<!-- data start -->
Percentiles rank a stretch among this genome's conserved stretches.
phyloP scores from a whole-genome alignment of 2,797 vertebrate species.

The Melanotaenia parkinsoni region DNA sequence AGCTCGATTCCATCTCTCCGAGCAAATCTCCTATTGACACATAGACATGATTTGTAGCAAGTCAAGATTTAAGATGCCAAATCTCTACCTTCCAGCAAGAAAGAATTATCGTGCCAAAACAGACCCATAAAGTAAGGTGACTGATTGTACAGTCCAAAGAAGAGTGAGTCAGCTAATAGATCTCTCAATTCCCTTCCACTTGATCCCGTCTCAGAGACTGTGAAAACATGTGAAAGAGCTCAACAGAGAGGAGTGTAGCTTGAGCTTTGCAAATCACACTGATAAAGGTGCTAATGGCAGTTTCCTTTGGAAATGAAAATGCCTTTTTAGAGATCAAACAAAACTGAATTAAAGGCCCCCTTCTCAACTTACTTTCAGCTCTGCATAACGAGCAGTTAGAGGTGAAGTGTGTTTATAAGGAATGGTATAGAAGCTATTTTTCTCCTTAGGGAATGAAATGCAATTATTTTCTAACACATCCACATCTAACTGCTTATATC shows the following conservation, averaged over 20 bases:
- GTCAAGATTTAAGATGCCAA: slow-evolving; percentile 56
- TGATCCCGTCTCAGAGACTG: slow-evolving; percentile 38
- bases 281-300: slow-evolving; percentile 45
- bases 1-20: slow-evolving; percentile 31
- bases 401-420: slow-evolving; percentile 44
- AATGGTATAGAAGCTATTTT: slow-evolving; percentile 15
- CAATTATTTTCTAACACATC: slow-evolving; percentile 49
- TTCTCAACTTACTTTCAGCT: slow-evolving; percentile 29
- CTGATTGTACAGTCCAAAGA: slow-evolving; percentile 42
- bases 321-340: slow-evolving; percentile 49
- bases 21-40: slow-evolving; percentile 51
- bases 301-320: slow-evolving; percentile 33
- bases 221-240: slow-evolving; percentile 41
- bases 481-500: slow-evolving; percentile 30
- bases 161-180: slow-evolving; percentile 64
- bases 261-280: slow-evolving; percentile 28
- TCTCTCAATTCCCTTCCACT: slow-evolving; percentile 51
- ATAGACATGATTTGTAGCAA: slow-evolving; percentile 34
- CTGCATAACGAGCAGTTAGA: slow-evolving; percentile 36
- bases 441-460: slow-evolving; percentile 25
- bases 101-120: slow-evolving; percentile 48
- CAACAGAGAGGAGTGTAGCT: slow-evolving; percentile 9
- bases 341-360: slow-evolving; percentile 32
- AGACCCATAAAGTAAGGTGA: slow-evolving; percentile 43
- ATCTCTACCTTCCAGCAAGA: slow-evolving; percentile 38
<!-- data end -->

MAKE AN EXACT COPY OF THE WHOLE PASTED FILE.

Percentiles rank a stretch among this genome's conserved stretches.
phyloP scores from a whole-genome alignment of 2,797 vertebrate species.

The Melanotaenia parkinsoni region DNA sequence AGCTCGATTCCATCTCTCCGAGCAAATCTCCTATTGACACATAGACATGATTTGTAGCAAGTCAAGATTTAAGATGCCAAATCTCTACCTTCCAGCAAGAAAGAATTATCGTGCCAAAACAGACCCATAAAGTAAGGTGACTGATTGTACAGTCCAAAGAAGAGTGAGTCAGCTAATAGATCTCTCAATTCCCTTCCACTTGATCCCGTCTCAGAGACTGTGAAAACATGTGAAAGAGCTCAACAGAGAGGAGTGTAGCTTGAGCTTTGCAAATCACACTGATAAAGGTGCTAATGGCAGTTTCCTTTGGAAATGAAAATGCCTTTTTAGAGATCAAACAAAACTGAATTAAAGGCCCCCTTCTCAACTTACTTTCAGCTCTGCATAACGAGCAGTTAGAGGTGAAGTGTGTTTATAAGGAATGGTATAGAAGCTATTTTTCTCCTTAGGGAATGAAATGCAATTATTTTCTAACACATCCACATCTAACTGCTTATATC shows the following conservation, averaged over 20 bases:
- GTCAAGATTTAAGATGCCAA: slow-evolving; percentile 56
- TGATCCCGTCTCAGAGACTG: slow-evolving; percentile 38
- bases 281-300: slow-evolving; percentile 45
- bases 1-20: slow-evolving; percentile 31
- bases 401-420: slow-evolving; percentile 44
- AATGGTATAGAAGCTATTTT: slow-evolving; percentile 15
- CAATTATTTTCTAACACATC: slow-evolving; percentile 49
- TTCTCAACTTACTTTCAGCT: slow-evolving; percentile 29
- CTGATTGTACAGTCCAAAGA: slow-evolving; percentile 42
- bases 321-340: slow-evolving; percentile 49
- bases 21-40: slow-evolving; percentile 51
- bases 301-320: slow-evolving; percentile 33
- bases 221-240: slow-evolving; percentile 41
- bases 481-500: slow-evolving; percentile 30
- bases 161-180: slow-evolving; percentile 64
- bases 261-280: slow-evolving; percentile 28
- TCTCTCAATTCCCTTCCACT: slow-evolving; percentile 51
- ATAGACATGATTTGTAGCAA: slow-evolving; percentile 34
- CTGCATAACGAGCAGTTAGA: slow-evolving; percentile 36
- bases 441-460: slow-evolving; percentile 25
- bases 101-120: slow-evolving; percentile 48
- CAACAGAGAGGAGTGTAGCT: slow-evolving; percentile 9
- bases 341-360: slow-evolving; percentile 32
- AGACCCATAAAGTAAGGTGA: slow-evolving; percentile 43
- ATCTCTACCTTCCAGCAAGA: slow-evolving; percentile 38